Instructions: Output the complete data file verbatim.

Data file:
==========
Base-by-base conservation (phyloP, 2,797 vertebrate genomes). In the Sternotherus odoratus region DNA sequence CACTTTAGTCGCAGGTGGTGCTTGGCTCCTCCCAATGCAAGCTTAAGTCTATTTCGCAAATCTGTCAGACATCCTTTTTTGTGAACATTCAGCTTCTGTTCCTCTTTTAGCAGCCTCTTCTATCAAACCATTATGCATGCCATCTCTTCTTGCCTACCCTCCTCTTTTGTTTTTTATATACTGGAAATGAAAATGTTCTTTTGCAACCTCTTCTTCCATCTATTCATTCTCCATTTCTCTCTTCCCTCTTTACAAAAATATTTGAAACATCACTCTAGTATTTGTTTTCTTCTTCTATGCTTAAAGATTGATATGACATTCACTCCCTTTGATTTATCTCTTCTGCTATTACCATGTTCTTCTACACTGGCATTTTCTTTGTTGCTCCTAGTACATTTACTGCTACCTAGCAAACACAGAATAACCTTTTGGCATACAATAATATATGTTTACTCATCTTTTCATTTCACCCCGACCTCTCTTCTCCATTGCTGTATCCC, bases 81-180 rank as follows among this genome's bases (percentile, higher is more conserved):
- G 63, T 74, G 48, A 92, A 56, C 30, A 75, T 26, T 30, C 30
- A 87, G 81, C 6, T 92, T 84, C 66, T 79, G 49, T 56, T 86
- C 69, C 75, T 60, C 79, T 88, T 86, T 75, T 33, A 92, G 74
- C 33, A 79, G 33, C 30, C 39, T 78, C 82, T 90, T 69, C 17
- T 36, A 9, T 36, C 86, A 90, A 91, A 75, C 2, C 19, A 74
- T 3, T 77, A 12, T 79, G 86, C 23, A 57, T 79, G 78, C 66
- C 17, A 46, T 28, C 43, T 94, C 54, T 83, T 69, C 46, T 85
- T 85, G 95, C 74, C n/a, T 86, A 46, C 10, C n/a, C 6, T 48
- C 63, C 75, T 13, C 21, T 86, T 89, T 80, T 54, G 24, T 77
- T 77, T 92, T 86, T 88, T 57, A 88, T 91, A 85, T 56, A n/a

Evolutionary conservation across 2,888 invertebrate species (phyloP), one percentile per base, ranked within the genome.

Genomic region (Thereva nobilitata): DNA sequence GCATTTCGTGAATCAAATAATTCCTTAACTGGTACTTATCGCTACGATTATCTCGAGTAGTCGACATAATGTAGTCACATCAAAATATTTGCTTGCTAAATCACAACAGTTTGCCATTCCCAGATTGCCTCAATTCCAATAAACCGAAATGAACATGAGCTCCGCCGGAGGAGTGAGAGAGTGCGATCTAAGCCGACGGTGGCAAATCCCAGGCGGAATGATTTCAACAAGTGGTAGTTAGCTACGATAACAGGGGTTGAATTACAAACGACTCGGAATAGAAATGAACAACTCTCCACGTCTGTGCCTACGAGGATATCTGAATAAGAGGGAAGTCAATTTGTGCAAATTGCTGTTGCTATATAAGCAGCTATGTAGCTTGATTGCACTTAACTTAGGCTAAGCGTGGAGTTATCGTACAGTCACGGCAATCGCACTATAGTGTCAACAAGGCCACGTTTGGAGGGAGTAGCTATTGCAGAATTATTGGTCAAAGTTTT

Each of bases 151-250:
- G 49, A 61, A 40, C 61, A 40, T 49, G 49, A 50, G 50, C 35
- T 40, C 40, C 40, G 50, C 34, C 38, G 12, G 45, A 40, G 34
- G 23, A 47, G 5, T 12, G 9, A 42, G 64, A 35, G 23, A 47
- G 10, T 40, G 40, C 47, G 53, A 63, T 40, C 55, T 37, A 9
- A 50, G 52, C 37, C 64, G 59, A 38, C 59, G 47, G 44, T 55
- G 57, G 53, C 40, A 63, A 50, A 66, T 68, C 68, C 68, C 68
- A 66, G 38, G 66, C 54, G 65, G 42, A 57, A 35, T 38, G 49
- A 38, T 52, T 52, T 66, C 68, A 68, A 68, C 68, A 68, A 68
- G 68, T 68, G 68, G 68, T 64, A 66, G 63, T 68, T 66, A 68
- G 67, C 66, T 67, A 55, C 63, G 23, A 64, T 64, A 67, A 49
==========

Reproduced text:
Base-by-base conservation (phyloP, 2,797 vertebrate genomes). In the Sternotherus odoratus region DNA sequence CACTTTAGTCGCAGGTGGTGCTTGGCTCCTCCCAATGCAAGCTTAAGTCTATTTCGCAAATCTGTCAGACATCCTTTTTTGTGAACATTCAGCTTCTGTTCCTCTTTTAGCAGCCTCTTCTATCAAACCATTATGCATGCCATCTCTTCTTGCCTACCCTCCTCTTTTGTTTTTTATATACTGGAAATGAAAATGTTCTTTTGCAACCTCTTCTTCCATCTATTCATTCTCCATTTCTCTCTTCCCTCTTTACAAAAATATTTGAAACATCACTCTAGTATTTGTTTTCTTCTTCTATGCTTAAAGATTGATATGACATTCACTCCCTTTGATTTATCTCTTCTGCTATTACCATGTTCTTCTACACTGGCATTTTCTTTGTTGCTCCTAGTACATTTACTGCTACCTAGCAAACACAGAATAACCTTTTGGCATACAATAATATATGTTTACTCATCTTTTCATTTCACCCCGACCTCTCTTCTCCATTGCTGTATCCC, bases 81-180 rank as follows among this genome's bases (percentile, higher is more conserved):
- G 63, T 74, G 48, A 92, A 56, C 30, A 75, T 26, T 30, C 30
- A 87, G 81, C 6, T 92, T 84, C 66, T 79, G 49, T 56, T 86
- C 69, C 75, T 60, C 79, T 88, T 86, T 75, T 33, A 92, G 74
- C 33, A 79, G 33, C 30, C 39, T 78, C 82, T 90, T 69, C 17
- T 36, A 9, T 36, C 86, A 90, A 91, A 75, C 2, C 19, A 74
- T 3, T 77, A 12, T 79, G 86, C 23, A 57, T 79, G 78, C 66
- C 17, A 46, T 28, C 43, T 94, C 54, T 83, T 69, C 46, T 85
- T 85, G 95, C 74, C n/a, T 86, A 46, C 10, C n/a, C 6, T 48
- C 63, C 75, T 13, C 21, T 86, T 89, T 80, T 54, G 24, T 77
- T 77, T 92, T 86, T 88, T 57, A 88, T 91, A 85, T 56, A n/a

Evolutionary conservation across 2,888 invertebrate species (phyloP), one percentile per base, ranked within the genome.

Genomic region (Thereva nobilitata): DNA sequence GCATTTCGTGAATCAAATAATTCCTTAACTGGTACTTATCGCTACGATTATCTCGAGTAGTCGACATAATGTAGTCACATCAAAATATTTGCTTGCTAAATCACAACAGTTTGCCATTCCCAGATTGCCTCAATTCCAATAAACCGAAATGAACATGAGCTCCGCCGGAGGAGTGAGAGAGTGCGATCTAAGCCGACGGTGGCAAATCCCAGGCGGAATGATTTCAACAAGTGGTAGTTAGCTACGATAACAGGGGTTGAATTACAAACGACTCGGAATAGAAATGAACAACTCTCCACGTCTGTGCCTACGAGGATATCTGAATAAGAGGGAAGTCAATTTGTGCAAATTGCTGTTGCTATATAAGCAGCTATGTAGCTTGATTGCACTTAACTTAGGCTAAGCGTGGAGTTATCGTACAGTCACGGCAATCGCACTATAGTGTCAACAAGGCCACGTTTGGAGGGAGTAGCTATTGCAGAATTATTGGTCAAAGTTTT

Each of bases 151-250:
- G 49, A 61, A 40, C 61, A 40, T 49, G 49, A 50, G 50, C 35
- T 40, C 40, C 40, G 50, C 34, C 38, G 12, G 45, A 40, G 34
- G 23, A 47, G 5, T 12, G 9, A 42, G 64, A 35, G 23, A 47
- G 10, T 40, G 40, C 47, G 53, A 63, T 40, C 55, T 37, A 9
- A 50, G 52, C 37, C 64, G 59, A 38, C 59, G 47, G 44, T 55
- G 57, G 53, C 40, A 63, A 50, A 66, T 68, C 68, C 68, C 68
- A 66, G 38, G 66, C 54, G 65, G 42, A 57, A 35, T 38, G 49
- A 38, T 52, T 52, T 66, C 68, A 68, A 68, C 68, A 68, A 68
- G 68, T 68, G 68, G 68, T 64, A 66, G 63, T 68, T 66, A 68
- G 67, C 66, T 67, A 55, C 63, G 23, A 64, T 64, A 67, A 49